2021 Indies Foreword Finalist in Grief/Grieving

What do we do when life ends? How do we honor the past while moving into an unimaginable, uncertain future? This tender, bracingly honest memoir explores how Jenny, a young widow, navigates the sudden loss of Tris, her beloved spouse of eighteen years.

With Tris gone, Jenny suddenly finds herself a single mom to a teen daughter and adult stepson. The newly splintered family finds ways to celebrate “milestone firsts” —including birthdays and other holidays that, without Tris, now feel hollow and bittersweet. Jenny finds herself drawn to new people, including other widows and psychic mediums, and becoming open to different kinds of connections based on sharing and spirituality. She also embarks on a halting quest for new romantic love. Initially, as she endures awkward first dates and unpleasant interactions with self-proclaimed “nice guys,” she resists her new reality —but over time, she finds someone unexpectedly comforting, blending the pain of loss with the pleasure of closeness. For readers who have also lost a loved one, The Good Widow offers both a comforting guide to grief and a form of companionship; for everyone, it’s a beautiful example of how even after death, love endures.


“An eloquent portrait…” Kirkus Review
“explains grief in direct, touching, vulnerable ways…” Foreword Clarion Review
“will resonate with all readers….” BlueInk Starred Review

“Katz captures sudden widowhood in all of its life-shattering, disorientating truth, honestly and vulnerably chronicling the fight that the grieving must wage to settle into this new identity no one ever asked for.”
—Leslie Gray Streeter, author of Black Widow: A Sad-Funny Journey Through Grief for People Who Normally Avoid Books with Words Like “Journey” in the Title

“Jennifer Katz is a psychology professor who has written a wonderful, thoughtful book. I was moved by her account of her personal experiences after her husband had died, as well as her interactions with her children. Her memoir provides perspectives about love, loss, and hope.”
—Margaret Matlin, PhD, Distinguished Teaching Professor of Psychology Emerita and author of The Psychology of Women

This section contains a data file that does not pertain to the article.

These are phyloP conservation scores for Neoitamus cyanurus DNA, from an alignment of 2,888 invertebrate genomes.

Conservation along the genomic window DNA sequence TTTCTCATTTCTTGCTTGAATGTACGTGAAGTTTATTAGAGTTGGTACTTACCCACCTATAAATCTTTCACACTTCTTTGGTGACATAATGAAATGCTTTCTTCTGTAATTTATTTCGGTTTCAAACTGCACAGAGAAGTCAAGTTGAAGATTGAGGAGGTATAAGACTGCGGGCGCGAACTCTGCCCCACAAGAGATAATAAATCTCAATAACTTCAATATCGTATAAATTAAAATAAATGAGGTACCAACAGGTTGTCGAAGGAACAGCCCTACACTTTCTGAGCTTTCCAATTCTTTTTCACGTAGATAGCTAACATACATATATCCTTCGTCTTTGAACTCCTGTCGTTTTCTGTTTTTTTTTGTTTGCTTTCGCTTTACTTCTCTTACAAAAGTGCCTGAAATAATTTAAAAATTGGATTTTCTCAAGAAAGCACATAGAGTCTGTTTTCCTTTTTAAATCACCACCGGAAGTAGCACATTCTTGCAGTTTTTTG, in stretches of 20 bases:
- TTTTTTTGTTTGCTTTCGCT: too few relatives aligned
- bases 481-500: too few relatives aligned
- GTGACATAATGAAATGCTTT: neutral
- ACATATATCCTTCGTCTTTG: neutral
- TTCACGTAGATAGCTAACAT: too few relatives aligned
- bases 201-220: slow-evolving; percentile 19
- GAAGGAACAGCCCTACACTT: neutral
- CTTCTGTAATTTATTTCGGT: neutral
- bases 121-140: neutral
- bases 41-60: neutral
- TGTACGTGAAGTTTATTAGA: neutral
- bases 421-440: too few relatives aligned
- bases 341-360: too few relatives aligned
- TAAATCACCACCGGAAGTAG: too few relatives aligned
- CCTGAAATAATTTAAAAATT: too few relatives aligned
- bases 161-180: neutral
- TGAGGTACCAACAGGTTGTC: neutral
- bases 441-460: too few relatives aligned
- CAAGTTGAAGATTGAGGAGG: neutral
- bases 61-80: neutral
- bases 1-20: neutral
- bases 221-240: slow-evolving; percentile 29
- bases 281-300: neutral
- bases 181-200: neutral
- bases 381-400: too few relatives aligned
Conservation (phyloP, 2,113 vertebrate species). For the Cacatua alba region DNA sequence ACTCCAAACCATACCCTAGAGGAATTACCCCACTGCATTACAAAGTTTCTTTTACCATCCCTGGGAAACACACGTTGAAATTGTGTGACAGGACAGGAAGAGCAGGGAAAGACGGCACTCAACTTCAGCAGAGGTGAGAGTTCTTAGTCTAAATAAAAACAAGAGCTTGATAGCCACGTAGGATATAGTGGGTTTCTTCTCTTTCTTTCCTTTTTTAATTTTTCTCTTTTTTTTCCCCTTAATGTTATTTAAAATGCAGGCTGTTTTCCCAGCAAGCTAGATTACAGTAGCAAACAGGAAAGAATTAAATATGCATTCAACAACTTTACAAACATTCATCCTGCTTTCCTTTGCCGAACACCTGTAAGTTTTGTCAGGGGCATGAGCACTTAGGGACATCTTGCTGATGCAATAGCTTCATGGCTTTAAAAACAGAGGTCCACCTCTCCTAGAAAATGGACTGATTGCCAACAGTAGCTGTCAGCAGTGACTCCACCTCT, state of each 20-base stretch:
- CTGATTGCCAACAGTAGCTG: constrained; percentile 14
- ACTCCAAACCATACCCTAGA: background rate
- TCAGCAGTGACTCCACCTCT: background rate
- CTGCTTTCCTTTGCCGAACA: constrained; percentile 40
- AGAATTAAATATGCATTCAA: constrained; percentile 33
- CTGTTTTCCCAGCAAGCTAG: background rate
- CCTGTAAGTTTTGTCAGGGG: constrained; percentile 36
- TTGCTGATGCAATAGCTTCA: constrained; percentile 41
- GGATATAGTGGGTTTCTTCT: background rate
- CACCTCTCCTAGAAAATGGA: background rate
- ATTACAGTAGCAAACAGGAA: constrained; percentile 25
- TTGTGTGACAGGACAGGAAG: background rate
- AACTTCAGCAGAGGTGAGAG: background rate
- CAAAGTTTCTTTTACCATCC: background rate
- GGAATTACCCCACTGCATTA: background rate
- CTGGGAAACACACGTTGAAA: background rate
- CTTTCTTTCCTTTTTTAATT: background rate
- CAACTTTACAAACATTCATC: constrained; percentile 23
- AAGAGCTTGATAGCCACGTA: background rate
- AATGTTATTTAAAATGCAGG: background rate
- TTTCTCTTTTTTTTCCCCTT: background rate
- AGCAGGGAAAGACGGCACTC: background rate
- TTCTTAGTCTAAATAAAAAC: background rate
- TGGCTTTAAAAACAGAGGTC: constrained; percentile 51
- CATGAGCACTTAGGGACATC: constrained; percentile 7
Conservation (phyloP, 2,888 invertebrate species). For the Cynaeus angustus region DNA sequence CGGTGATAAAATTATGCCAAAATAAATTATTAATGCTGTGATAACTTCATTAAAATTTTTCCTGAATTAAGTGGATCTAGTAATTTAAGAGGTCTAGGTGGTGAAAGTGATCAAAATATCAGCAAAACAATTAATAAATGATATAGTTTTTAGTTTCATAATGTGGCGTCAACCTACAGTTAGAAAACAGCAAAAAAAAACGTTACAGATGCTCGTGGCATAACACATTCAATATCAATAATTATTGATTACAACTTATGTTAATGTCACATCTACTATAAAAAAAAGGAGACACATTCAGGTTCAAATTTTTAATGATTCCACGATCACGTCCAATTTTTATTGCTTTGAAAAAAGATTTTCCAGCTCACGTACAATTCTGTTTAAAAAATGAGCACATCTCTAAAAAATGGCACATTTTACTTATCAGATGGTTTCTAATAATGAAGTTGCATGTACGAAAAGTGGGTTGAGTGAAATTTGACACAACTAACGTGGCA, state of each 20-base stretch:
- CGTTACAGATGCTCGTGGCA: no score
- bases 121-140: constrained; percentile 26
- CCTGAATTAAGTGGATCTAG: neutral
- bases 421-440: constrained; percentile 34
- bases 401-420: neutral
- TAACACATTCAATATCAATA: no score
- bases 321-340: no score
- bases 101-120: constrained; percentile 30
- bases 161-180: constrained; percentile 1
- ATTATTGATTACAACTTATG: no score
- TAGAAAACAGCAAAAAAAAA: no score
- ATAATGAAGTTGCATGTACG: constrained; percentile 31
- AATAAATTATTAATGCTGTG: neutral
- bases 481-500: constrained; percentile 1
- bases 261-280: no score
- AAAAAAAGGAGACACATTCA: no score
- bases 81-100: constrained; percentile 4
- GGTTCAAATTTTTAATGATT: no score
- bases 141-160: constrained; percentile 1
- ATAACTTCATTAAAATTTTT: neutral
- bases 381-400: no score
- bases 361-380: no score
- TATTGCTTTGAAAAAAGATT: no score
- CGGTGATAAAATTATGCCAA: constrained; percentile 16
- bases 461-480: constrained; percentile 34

“As a counselor who specializes in trauma and as a person who has endured multiple losses, I hoped reading this book might be educational and cathartic. My plan was to spend weeks with the book — instead I devoured it in two days! It was just what my heart and soul needed. I’m excited to share this amazing love story of love, loss, AND healing with others. This makes hope possible!”
—Emily G Tyre, MEd, Military and Family Life Counselor

“Katz unravels her pain on paper with admirable candor and evocative imagery. Her book depicts how she works through pain and suffering to transform grief into something fundamentally new. Fellow grievers will feel seen as they recognize feelings of profound sadness, anger, and despair; they’ll also be encouraged by her healing journey. She demonstrates our human capacity for love, hope, and acceptance as she describes cultivating connections with herself and others, even after experiencing heartbreaking loss.”
—Tacianna Indonvia, PhD, Counseling Psychologist

“I read this in one sitting. Katz offers a deeply personal, beautifully written account of her journey to find meaning during a time of anguish and uncertainty. Amidst heartbreak and confusion, she stands up and moves forward by finding hidden strength cultivated by enduring love.”
—Erika Vertigan, MS, Social Worker

“In this beautifully written memoir, Katz captures the experience of loss and grief in a deeply touching and vulnerable way. Katz not only focuses on the grief experience but also, perhaps drawing on her psychology expertise, teaches the reader so much about what it means to be in, and then look for again, a healthy relationship through courage and honesty.”
—Joanne Davila, PhD, Professor of Psychology and author of The Thinking Girl’s Guide to the Right Guy: How Knowing Yourself Can Help You Navigate Dating, Hookups, and Love

“In this moving and deeply personal narrative chronicling her transition into widowhood, Katz brings us along with her on her amazing journey of self-rediscovery. Part personal narrative and part survival guide for anyone experiencing the transformative loss of one dearly beloved, The Good Widow is filled with wit and wisdom, grief and celebration. Savor this book. You will gain a new perspective on loss, love, marriage, widowhood, parenthood, and just being human.”
—Catherine Johnson Adams, PhD, professor of History and coauthor of Love of Freedom: Black Women in Colonial and Revolutionary New England

“Sudden, tragic loss is a gut punch from which it seems impossible to recover. There’s the first unimaginable thing — losing the object of one’s deep love; and the second — realizing that one is surviving what seemed unsurvivable. Katz describes with tenderness, depth, and wit the work grief requires, fighting the impulse to contract with sadness and ultimately expanding with hope.”
—Hillary McShea, widow

“In her emotionally raw and unfailingly honest memoir, Katz writes about her experience as a young widow navigating loss. Bewildered, lost, and scared, she provides a window onto the many stages she travelled over the first 18 months. She writes about the earliest days of panic and fear, “milestone firsts”—first birthday, first anniversary, and her eventual quest to find hope and new love. Her book provides a portrait of something even bigger than grief: a beautiful love story that lives on in Jenny and her two children.”
—Mary Mapes, widow